Teaching of Hebrew in Soviet Union Grows with Opening of New School
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Teaching of Hebrew in Soviet Union Grows with Opening of New School

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In the very recent past, teaching Hebrew in the Soviet Union, even in the privacy of one’s home, was risking arrest and a possible jail sentence.

Now the Hebrew language, religion and Jewish studies are openly taught in Moscow in both secular and Orthodox religious contexts.

The first Talmud Torah in recent history in the Soviet Union has just opened, and seems to be flourishing under the auspices of the worldwide Chabad-Lubavitch Hasidic movement.

At about the same time, Israeli teachers have begun classes in the first open seminar for Hebrew studies in the heart of the Soviet capital, under the auspices of the World Jewish Congress.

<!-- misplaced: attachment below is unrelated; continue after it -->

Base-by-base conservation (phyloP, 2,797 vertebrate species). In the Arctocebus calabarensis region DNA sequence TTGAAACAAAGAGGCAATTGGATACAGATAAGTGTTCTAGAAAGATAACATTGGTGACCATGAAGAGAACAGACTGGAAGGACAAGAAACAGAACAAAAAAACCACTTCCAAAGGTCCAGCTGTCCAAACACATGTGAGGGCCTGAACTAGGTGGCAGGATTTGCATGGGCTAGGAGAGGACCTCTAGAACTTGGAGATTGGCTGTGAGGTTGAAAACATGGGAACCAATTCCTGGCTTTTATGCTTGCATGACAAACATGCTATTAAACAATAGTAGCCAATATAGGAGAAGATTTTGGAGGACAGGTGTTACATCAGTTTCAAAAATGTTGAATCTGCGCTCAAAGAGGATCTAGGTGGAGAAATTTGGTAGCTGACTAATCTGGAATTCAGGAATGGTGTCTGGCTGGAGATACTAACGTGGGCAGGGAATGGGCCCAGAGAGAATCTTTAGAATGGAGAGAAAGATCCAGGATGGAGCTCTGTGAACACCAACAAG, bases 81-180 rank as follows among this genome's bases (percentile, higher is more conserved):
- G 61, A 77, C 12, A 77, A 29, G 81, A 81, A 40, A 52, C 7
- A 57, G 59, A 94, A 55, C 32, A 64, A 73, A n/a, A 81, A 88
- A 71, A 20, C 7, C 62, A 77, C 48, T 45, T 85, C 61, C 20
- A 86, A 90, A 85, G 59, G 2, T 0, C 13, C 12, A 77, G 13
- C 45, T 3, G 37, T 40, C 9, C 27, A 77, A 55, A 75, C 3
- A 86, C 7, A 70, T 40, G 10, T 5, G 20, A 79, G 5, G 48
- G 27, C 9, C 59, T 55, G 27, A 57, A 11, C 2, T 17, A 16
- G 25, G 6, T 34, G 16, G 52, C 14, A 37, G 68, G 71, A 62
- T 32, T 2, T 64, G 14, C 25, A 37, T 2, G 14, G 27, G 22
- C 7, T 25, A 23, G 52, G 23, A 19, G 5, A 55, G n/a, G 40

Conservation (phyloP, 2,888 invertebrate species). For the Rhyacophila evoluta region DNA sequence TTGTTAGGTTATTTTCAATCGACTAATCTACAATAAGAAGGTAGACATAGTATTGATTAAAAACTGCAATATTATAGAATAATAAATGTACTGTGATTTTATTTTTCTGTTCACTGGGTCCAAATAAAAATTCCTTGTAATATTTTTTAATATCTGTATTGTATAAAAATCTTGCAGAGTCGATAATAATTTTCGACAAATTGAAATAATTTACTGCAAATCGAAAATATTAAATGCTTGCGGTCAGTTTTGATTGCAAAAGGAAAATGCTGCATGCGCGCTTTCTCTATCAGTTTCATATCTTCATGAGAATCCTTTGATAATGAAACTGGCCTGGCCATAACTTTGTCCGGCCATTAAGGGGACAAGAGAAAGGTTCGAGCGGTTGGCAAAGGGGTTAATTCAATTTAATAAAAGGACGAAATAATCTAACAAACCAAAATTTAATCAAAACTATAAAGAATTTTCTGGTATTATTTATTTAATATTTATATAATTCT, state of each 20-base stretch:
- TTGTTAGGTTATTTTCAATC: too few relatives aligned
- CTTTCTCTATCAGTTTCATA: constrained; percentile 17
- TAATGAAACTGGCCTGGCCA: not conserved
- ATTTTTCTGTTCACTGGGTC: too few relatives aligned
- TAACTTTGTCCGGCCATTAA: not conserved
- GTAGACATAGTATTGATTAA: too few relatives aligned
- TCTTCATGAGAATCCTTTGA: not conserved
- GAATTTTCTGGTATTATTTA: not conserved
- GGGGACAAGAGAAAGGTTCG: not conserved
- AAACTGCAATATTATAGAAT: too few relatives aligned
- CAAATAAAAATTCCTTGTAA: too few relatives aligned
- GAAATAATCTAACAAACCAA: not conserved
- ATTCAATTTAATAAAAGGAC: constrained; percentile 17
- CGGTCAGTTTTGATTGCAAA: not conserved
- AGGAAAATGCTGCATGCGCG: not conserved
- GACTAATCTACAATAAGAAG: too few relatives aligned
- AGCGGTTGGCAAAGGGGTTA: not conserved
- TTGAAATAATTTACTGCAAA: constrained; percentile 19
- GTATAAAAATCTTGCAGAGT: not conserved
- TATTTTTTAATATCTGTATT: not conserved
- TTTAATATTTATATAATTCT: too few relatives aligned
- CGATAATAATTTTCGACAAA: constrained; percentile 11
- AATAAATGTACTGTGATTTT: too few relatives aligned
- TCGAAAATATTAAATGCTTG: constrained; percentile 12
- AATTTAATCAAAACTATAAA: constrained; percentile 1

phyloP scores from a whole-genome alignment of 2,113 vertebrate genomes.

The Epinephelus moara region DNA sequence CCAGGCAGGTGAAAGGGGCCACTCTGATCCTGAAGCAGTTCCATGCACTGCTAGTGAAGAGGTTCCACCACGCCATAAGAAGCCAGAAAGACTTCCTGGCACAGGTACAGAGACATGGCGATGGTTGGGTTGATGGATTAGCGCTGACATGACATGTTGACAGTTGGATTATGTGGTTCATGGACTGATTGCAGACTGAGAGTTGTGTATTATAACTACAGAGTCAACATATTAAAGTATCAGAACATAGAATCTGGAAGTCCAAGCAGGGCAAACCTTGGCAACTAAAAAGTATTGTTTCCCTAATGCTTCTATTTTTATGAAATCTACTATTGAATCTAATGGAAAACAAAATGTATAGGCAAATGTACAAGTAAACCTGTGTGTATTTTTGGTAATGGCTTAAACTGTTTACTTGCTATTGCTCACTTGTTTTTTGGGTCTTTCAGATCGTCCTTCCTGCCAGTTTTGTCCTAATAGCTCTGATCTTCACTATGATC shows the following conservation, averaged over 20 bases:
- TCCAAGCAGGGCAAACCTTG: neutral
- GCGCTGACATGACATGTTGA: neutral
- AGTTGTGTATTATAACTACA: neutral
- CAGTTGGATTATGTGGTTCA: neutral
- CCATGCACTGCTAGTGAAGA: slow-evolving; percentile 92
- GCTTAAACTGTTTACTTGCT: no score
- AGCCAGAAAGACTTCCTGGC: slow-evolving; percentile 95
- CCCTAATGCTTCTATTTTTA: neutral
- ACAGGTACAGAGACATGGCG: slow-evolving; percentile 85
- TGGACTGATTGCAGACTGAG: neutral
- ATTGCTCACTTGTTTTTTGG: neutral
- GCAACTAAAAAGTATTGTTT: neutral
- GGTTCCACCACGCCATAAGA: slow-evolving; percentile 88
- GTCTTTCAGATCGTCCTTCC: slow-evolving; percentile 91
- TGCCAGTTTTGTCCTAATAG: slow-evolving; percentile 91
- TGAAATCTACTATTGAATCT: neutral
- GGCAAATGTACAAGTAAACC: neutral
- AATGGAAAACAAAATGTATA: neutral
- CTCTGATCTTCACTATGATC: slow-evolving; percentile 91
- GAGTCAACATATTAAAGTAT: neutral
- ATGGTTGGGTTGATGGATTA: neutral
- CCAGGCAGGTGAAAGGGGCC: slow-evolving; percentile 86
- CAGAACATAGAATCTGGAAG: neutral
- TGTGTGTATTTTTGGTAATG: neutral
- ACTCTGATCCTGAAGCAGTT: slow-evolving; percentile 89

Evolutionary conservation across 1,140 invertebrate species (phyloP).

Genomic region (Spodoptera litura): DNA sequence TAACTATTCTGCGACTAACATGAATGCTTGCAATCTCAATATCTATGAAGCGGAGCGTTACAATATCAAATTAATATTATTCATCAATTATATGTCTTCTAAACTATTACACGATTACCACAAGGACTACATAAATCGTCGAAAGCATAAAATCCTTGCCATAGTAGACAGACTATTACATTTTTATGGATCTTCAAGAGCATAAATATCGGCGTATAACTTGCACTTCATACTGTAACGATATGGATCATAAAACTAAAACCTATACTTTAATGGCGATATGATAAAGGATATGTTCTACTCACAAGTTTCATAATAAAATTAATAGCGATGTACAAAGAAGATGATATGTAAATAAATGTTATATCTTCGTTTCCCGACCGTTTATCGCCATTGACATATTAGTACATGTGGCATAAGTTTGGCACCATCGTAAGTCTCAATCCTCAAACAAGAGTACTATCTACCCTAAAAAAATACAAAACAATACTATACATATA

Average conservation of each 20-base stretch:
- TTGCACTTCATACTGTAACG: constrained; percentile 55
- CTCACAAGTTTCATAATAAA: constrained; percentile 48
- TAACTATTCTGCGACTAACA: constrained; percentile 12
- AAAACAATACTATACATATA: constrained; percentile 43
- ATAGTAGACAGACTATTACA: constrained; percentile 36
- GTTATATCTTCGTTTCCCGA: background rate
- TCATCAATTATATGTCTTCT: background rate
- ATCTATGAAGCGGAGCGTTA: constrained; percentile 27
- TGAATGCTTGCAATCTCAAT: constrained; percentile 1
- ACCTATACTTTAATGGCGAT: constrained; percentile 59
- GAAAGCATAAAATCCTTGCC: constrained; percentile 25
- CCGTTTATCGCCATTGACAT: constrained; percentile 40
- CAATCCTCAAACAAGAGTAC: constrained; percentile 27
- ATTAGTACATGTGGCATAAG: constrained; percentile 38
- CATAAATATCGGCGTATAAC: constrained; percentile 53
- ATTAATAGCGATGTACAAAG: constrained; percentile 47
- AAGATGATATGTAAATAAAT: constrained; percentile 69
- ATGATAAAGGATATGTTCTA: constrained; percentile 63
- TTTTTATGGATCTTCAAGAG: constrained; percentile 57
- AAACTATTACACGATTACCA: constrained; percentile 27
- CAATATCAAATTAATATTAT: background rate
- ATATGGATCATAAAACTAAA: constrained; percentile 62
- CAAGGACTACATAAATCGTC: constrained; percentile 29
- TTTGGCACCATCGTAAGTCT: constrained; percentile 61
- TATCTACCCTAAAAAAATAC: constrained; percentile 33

The three instructors from Tel Aviv University are conducting classes for some 300 pupils in a cooperative arrangement with the Solomon Mikhoels Jewish Cultural Center.

Chabad’s new day school, adjacent to the movement’s Tomchei Temimim Yeshiva in Moscow, now has 25 pupils, ages 6 to 12, according to Berke Wolf, spokesman for the Israel Chabad.

According to the headmaster, Rabbi Ze’ev Koravsky, there are also about 70 children who attend classes at least once a week — after regular school hours — for religious studies.

Pupils at the Talmud Torah devote the morning to religious studies and the afternoon to secular subjects. The teachers of religion are all graduates of Chabad yeshivot on missions to the Soviet Union.

(JTA staff writer Susan Birnbaum contributed to this report.)

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